Air pollution control is a critical challenge for many industrial facilities. Any manufacturing facility that produces odors, volatile organic compounds (VOCs), or other hazardous air pollutants (HAPs) must follow stringent rules regulating emissions content. Eliminating pollutants from exhaust keeps the company compliant with government regulations and prevents emissions from harming our environment. Thermal oxidizers can offer a cost-effective, energy-efficient way to perform this critical emissions cleaning process.

Similar to thermal oxidizers are catalytic oxidizers (Catox) are also effective at removing pollutants from manufacturing processes and can achieve up to 99.9% removal efficiency. Review our  Catalytic Oxidizer page for more information on capabilities and applicability.

This page will explain all about thermal oxidizers: their features, function, types, applications, costs, and other considerations when selecting an ideal thermal oxidizer for your project.

What Is a Thermal Oxidizer?

Thermal oxidizers integrate with industrial ventilation systems to process pollutants before they are released into the environment. As combustion devices, thermal oxidizers heat fumes to approximately 1500 °F (815 °C). At this temperature, hydrocarbon-based pollutants undergo oxidation, which converts them into heat, water (H2O), and Carbon Dioxide (CO2). These less harmful vapors are then cooled and emitted in lieu of the original HAPs and VOCs.

Although all thermal oxidizers perform this same essential function, different types of thermal oxidizers can be used in varying industrial settings. One way that thermal oxidizers can be differentiated is by the presence of heat exchange systems. Nonrecuperative and direct-fired thermal oxidizers are the simplest models, consisting of just a burner and a combustion chamber. In contrast, recuperative and regenerative oxidizers use some form of heat exchanger to improve thermal efficiency and reduce greenhouse gas output.

Oxidizer Concentrator RCTO Anguil Environmental

Thermal oxidizers can be coupled with an emission concentrator to reduce the amount of treated airflow by as much as 95%

How Do Thermal Oxidizers Work?

First, the stream of emissions must be directed into the oxidizer in either a forced draft or induced configuration. Ambient air may be added if the ventilated stream does not contain enough oxygen for combustion to occur.

Emissions in nonrecuperative oxidizers do not undergo preheating before combustion, whereas recuperative oxidizers utilize a heat exchanger to preheat the air. Oxidizers with heat exchangers increase fuel efficiency and decrease operating costs, but oxidizers without them incur lower capital and maintenance costs. Whether or not the air has been pre-warmed, once in the combustion chamber, the air is heated between 1400 °F to 1600 °F (760 °C to 871°C). These extreme temperatures are necessary to ensure that all VOCs and HAPs undergo combustion, breaking down completely into heat, water, and carbon dioxide vapors. For most applications, this destruction requires a dwell time of 0.5 to 1.0 seconds.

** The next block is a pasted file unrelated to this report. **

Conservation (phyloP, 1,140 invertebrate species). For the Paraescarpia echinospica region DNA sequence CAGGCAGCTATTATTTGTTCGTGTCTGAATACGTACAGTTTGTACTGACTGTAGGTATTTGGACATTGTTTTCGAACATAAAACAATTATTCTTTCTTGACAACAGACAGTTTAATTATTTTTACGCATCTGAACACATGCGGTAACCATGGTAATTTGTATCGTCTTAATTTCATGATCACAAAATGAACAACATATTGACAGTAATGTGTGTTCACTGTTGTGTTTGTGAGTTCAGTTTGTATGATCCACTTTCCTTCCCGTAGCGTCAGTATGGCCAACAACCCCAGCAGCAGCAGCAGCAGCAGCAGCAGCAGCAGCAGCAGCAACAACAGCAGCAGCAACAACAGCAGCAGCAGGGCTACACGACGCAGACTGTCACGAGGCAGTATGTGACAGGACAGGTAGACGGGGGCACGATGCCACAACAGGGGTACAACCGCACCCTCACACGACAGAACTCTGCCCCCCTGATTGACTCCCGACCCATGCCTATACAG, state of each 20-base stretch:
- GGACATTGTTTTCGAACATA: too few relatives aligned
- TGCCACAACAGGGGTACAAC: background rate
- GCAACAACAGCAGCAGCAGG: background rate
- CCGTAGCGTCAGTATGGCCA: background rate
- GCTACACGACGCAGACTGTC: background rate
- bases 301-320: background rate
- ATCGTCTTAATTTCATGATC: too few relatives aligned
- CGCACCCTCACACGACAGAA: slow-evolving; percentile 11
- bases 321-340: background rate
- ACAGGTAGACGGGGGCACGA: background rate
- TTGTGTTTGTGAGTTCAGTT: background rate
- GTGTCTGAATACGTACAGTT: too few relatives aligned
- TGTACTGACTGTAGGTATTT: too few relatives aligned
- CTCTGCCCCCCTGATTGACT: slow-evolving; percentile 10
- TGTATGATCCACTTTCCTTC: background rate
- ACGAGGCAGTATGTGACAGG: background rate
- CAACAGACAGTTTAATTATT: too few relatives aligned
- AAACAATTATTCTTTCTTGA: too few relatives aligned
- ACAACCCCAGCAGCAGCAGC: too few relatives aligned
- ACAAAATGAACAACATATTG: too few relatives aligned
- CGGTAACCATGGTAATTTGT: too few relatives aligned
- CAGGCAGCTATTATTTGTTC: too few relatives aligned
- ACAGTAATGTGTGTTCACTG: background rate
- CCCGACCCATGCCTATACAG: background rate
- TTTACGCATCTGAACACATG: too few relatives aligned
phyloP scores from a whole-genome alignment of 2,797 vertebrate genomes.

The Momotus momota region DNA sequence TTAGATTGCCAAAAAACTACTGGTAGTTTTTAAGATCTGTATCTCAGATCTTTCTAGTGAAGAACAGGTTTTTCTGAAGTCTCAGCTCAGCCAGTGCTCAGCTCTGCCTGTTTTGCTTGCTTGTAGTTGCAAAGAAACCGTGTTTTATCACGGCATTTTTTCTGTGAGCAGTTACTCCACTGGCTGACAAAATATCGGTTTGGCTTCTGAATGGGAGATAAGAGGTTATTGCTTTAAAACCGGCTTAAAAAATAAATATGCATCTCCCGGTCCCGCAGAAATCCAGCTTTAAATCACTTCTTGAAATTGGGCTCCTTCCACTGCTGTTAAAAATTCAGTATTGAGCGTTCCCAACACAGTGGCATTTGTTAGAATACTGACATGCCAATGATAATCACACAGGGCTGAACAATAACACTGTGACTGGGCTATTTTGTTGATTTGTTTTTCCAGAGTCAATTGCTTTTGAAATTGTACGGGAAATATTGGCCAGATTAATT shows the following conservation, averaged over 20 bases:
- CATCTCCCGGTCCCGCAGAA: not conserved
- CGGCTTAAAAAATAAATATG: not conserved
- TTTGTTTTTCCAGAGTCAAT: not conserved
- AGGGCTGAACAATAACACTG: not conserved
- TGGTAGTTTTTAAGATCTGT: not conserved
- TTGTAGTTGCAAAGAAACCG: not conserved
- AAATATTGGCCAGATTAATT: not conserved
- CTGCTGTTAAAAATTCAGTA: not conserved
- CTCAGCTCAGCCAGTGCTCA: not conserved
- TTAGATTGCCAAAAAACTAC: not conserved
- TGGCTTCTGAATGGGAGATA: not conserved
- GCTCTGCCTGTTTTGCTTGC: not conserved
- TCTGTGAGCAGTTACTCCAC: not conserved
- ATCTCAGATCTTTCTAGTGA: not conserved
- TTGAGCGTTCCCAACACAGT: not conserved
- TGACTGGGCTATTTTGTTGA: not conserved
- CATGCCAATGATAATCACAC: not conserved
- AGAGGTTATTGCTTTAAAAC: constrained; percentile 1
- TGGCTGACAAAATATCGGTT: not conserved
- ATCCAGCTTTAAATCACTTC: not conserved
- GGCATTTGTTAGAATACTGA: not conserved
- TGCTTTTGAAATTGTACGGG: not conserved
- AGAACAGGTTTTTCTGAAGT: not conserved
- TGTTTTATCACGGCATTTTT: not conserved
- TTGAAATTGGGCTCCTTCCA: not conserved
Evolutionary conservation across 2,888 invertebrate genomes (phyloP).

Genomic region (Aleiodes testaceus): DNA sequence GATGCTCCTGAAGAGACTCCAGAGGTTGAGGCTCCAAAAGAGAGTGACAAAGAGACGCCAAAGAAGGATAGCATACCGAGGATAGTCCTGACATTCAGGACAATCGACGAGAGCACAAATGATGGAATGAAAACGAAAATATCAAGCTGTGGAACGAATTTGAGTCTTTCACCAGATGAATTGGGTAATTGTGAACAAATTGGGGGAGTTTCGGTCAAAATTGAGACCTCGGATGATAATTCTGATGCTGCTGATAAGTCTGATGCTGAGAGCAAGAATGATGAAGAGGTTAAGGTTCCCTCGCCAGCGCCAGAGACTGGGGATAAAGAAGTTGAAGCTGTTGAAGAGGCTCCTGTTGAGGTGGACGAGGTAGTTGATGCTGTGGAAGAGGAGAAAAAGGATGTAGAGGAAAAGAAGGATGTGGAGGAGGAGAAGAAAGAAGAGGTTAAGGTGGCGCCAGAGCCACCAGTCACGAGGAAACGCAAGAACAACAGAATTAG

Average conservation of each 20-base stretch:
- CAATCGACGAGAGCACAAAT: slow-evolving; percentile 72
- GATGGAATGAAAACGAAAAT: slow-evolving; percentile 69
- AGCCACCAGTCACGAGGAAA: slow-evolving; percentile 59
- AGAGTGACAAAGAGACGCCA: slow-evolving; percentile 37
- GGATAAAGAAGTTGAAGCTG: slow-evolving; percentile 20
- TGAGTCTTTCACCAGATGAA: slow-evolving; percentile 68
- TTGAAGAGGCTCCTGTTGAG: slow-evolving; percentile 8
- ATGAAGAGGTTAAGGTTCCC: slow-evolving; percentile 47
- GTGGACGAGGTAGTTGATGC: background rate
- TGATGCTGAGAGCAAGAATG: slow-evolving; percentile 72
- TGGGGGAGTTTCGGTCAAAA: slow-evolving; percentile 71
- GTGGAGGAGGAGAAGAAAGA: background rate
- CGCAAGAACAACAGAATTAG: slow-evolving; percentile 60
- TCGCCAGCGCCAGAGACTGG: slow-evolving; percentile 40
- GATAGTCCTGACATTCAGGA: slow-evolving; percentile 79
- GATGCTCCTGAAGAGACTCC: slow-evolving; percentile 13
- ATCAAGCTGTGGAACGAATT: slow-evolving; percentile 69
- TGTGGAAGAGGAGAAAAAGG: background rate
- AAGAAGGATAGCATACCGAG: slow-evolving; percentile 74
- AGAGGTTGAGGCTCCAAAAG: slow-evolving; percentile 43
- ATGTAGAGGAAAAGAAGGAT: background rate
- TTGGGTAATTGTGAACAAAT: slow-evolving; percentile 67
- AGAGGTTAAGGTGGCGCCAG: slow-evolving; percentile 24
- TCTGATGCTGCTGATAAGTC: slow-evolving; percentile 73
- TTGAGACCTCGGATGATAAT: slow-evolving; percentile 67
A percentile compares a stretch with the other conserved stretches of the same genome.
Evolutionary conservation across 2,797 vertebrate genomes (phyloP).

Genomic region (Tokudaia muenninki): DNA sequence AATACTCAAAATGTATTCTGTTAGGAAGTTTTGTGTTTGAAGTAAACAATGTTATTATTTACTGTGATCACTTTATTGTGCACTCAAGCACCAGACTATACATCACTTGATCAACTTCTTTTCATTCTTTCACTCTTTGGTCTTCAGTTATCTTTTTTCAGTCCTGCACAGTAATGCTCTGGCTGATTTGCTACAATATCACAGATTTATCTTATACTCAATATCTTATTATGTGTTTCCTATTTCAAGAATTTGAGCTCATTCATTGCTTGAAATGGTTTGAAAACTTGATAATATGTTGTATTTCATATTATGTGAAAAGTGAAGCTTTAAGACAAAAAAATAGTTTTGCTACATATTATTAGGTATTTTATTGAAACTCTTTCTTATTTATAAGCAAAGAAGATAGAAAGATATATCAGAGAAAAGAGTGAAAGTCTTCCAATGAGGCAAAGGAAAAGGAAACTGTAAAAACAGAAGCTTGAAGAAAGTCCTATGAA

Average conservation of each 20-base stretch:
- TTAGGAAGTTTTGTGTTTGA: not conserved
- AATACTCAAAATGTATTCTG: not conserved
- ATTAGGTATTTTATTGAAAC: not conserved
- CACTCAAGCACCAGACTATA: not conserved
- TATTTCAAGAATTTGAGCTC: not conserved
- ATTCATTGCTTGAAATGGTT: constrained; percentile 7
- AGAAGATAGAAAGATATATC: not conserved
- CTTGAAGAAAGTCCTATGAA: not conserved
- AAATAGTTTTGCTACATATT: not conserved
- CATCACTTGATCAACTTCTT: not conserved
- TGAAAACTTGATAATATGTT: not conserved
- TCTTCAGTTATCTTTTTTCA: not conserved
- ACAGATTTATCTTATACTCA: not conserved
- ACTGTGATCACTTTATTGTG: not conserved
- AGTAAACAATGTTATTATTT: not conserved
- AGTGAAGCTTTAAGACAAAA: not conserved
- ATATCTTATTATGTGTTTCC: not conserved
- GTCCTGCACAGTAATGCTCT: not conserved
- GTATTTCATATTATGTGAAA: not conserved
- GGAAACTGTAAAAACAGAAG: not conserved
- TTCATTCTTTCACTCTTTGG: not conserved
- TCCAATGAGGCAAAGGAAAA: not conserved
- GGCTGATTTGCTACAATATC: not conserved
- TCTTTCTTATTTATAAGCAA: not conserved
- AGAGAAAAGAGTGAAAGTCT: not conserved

Just as the oxidizer’s design determines how air enters, it also determines how the treated air is released. If the system has a heat exchanger, the air moves through the hot pass of the heat exchanger and is cooled before being released. Otherwise, the processed stream can be exhausted directly into the atmosphere.

Oxidizer What Is Oxidation

Sufficient time, temperature and turbulence are required to ensure proper emission oxidation.

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Type of oxidizer

Thermal Oxidizer Types

The type of thermal oxidizer affects how processing works. The primary subtypes of thermal oxidizers are:

  • Direct Fired Thermal Oxidizers (DFTO): Also called fume incinerators, enclosed flares, or afterburners, direct-fired thermal oxidizers are simple, cost-effective units comprising a burner and a combustion chamber. Contaminated exhaust vents directly into the chamber, where it is heated and then released. Anguil’s DFTOs can achieve a destruction rate exceeding 99.9% efficiency.
  • Recuperative Thermal Oxidizer: Recuperative oxidizers incorporate heat exchangers to decrease fuel requirements. Pollutant-laden air first passes through the heat exchanger, which preheats the airstream. Since this air enters the combustion chamber at higher temperatures, less fuel is necessary to achieve oxidation. Anguil’s recuperative thermal oxidizers are available in various configurations to accommodate different types of contaminants. They run efficiently with low operating costs, achieving destruction rates over 99.9%.
  • Regenerative Thermal Oxidizer (RTO): Regenerative oxidizers are the most energy-efficient oxidizers available, using ceramic heat exchange media to recover up to 97% of thermal energy generated in processing. This capacity significantly reduces operating costs and fuel consumption, with the fuel-free operation being possible at very low VOC concentrations.